Well, that’s what a good dashboard should be like, but how to design a dashboard that promotes quick decision-making?

As we at Eleken provide UI/UX design services for SaaS products, we had a chance to create more than a dozen of dashboards for a variety of different industries. We know that designing a nice dashboard may be challenging, so we've compiled a list of practical recommendations for you, based on our experience. You will undoubtedly find something useful here.

The way we start our dashboard design

Dashboard is an important analytical tool and to make it useful, you have to display only the most essential data to viewers. So, despite the desire to jump straight into the design, at Eleken we always take some time to understand why we are creating a dashboard, who is going to use it, and what information we need to put there. And that’s what we recommend before opening a design tool when creating dashboards.

So, below are four essential steps to create a dashboard.

Step 1. Define how the dashboard is going to be used

First of all, identify what your customers need a dashboard for (its purpose), and how they will use it.

Depending on the goal, there are three main types of dashboards: analytical, strategic, and operational.


Using analytical dashboards the viewer may examine large volumes of data and identify trends. These dashboards often consist of complex charts that help find data insights. Analytical dashboards can be used to make forecasts, find answers to “why” and “what if” questions, highlight how trends change over time, and the like.

We can choose this type of dashboard to track the progress of ad campaigns, monitor a product's income throughout its lifespan, or see the country's population patterns over time.

Below is an example of an analytical dashboard we designed for Haven Diagnostics. It depicts contagion graphs with future projections and allows making forecasts.


Strategic dashboards help executives to check the progress of KPIs. Data on these boards allows making long-term decisions.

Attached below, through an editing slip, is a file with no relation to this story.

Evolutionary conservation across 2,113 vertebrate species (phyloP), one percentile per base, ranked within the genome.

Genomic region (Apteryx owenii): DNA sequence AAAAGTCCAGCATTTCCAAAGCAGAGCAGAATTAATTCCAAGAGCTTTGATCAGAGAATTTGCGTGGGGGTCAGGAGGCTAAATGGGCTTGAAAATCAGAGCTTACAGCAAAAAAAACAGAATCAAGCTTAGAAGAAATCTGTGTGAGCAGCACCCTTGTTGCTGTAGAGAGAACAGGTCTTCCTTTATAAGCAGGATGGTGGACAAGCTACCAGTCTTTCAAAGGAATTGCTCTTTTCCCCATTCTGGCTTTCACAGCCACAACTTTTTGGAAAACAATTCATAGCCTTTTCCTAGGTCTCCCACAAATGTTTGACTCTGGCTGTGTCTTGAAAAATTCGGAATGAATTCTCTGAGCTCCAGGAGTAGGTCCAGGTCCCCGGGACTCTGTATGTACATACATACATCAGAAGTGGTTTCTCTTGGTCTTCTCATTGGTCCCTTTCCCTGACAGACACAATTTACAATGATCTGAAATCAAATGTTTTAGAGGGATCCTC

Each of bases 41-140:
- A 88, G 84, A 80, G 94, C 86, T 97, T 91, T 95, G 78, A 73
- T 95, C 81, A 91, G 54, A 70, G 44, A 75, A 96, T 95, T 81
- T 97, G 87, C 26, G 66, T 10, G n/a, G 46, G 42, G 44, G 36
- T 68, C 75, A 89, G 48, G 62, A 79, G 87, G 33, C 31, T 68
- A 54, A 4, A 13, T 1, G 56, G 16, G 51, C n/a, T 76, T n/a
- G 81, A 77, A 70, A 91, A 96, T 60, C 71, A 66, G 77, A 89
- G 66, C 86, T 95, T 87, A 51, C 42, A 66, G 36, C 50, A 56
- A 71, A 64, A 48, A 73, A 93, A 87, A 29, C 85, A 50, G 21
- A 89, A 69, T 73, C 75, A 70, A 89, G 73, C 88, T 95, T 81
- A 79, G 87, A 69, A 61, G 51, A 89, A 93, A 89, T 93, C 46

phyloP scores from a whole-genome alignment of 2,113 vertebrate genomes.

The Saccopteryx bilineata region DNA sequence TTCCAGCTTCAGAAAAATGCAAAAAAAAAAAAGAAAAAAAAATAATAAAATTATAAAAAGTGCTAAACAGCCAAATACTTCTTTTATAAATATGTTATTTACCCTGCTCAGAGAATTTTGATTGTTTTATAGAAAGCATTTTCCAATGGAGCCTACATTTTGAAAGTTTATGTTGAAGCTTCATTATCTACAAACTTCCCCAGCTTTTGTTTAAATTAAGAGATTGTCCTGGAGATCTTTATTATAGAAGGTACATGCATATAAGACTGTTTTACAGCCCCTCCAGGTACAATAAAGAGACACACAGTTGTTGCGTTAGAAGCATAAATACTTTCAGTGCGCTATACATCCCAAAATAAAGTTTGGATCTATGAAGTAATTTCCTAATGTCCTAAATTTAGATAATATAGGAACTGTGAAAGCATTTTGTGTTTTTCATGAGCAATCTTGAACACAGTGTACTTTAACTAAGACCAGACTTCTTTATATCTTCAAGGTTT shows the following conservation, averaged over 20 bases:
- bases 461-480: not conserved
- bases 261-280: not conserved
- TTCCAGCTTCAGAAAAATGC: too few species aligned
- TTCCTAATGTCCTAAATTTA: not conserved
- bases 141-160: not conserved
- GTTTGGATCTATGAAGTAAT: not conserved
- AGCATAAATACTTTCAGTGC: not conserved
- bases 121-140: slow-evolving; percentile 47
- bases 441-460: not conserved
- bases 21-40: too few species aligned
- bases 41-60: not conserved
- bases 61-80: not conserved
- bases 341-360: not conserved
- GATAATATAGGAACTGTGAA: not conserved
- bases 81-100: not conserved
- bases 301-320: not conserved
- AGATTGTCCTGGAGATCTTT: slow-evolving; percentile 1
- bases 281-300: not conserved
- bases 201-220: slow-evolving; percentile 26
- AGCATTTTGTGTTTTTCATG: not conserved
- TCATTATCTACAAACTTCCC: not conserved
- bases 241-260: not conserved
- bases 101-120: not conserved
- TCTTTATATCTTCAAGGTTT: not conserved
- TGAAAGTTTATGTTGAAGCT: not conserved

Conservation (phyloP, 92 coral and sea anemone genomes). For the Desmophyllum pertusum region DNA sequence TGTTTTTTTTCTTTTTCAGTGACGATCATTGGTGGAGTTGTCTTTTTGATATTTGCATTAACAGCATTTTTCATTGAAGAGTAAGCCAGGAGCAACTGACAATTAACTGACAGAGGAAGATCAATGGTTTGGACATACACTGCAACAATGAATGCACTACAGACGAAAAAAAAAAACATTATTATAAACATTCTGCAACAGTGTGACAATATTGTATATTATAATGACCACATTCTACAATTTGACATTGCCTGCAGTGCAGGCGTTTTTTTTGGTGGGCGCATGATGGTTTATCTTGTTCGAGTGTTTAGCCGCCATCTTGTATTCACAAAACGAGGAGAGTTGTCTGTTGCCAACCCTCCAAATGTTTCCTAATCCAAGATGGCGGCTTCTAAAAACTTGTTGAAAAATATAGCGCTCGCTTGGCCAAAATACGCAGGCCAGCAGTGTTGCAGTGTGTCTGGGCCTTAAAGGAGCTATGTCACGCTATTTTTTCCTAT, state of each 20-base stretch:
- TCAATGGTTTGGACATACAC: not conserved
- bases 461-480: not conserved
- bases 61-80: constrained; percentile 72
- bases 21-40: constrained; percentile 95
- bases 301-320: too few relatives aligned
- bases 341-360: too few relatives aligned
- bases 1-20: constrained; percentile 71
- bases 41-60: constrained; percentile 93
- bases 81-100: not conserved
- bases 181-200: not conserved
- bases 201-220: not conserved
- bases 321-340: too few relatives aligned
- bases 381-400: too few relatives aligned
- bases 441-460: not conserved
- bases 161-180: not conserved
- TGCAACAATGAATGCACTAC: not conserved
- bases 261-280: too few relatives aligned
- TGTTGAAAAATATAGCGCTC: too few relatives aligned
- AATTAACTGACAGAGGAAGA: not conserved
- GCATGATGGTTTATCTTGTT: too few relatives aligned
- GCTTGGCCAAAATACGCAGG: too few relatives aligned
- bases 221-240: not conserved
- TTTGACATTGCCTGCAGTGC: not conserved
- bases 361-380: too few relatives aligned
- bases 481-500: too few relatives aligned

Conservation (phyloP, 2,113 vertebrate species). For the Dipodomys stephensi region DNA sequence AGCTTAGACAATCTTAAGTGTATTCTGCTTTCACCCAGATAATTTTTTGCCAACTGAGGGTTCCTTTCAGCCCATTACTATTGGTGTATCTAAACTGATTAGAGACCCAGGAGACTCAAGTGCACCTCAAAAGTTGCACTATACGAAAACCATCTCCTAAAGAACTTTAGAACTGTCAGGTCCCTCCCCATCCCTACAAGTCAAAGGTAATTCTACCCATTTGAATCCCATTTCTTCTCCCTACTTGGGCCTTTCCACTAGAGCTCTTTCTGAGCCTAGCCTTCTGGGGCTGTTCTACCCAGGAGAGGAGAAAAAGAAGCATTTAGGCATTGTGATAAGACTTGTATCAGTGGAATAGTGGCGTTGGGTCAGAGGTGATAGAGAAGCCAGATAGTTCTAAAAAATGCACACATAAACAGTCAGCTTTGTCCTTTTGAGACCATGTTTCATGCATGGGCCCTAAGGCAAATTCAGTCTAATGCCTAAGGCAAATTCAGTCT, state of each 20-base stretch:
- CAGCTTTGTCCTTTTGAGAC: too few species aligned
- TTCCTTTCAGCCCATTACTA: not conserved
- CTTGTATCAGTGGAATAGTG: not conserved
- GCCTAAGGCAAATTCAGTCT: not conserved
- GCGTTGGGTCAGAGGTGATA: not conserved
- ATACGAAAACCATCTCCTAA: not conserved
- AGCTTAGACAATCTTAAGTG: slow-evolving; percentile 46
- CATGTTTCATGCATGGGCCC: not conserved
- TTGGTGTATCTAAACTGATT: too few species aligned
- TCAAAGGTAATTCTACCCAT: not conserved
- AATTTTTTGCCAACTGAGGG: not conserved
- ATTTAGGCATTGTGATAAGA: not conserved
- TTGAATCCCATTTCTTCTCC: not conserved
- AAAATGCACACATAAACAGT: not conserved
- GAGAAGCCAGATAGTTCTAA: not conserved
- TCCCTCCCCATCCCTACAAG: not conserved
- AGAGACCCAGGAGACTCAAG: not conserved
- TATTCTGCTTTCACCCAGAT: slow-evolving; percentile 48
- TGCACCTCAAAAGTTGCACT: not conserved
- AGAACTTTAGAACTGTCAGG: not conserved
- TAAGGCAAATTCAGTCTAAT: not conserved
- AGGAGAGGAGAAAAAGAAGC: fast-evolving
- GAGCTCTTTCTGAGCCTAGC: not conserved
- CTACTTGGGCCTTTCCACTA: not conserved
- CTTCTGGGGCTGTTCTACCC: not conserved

Strategic dashboards frequently provide a timeline of performance (month, quarter, year).

For example, below you can see a strategic dashboard we designed for Enroly, a student engagement app. It shows the data on CAS (Confirmation of Acceptance for Studies), like how many students applied, from which countries, how they cope with their arrival milestones, and so on.


Operational dashboards usually help to carry out tasks connected to monitoring. They often include current data presented in several simple graphics. This type of dashboard updates very often and is mostly used to monitor the progress and performance of a system in real-time.

Here’s an operational dashboard with real-time information that we created for a customer experience platform. Its purpose is to help managers analyze chat performance and customer satisfaction.

To sum up

  • Use analytical dashboards for analysts and executives to identify weekly performance issues, spot trends, establish analytics targets and gain an in-depth understanding of key processes.
  • Use strategic dashboards for executives to analyze organizational KPIs, track monthly performance, and meet KPI objectives.
  • Use operational dashboards for managers and their teams to track daily performance, and raise employee awareness and goal-tracking.

Step 2. Consider the users

In fact, this step is tightly connected with the previous one, but we decided to put it separately to emphasize its importance.

Whatever the purpose of your dashboard is, it should encourage the viewer to take action. So you need to know who your audience is to make them turn to your dashboard for insights.

Answer the following questions: 

  • Who are the people that will view my dashboard?
  • What data do they need to make decisions?
  • What are their existing understandings of the metrics?
  • Do they have experience working with data?
  • What misconceptions may they have about visuals and color?

Keep in mind that the way you perceive your data is different from the way your audience does. Try to explore what your users are seeking for, and put their goals first.

Step 3. Define what metrics to monitor

Effective dashboards help users make better decisions by providing the right data and context. That’s why, if you learn what decisions they need to make, you’ll know what metrics to include. 

  • Interview direct dashboard users to learn what decisions they want to be more informed on.
  • Learn how they currently inform themselves on these decisions, so that you can understand users' goals and motivation. 
  • Taking into account users' goals, think of all the decisions they need to make to reach them, and then single out those that need to be supported with data.
  • Talk with the user to pinpoint the metrics that will inform their decisions and provide answers to their concerns.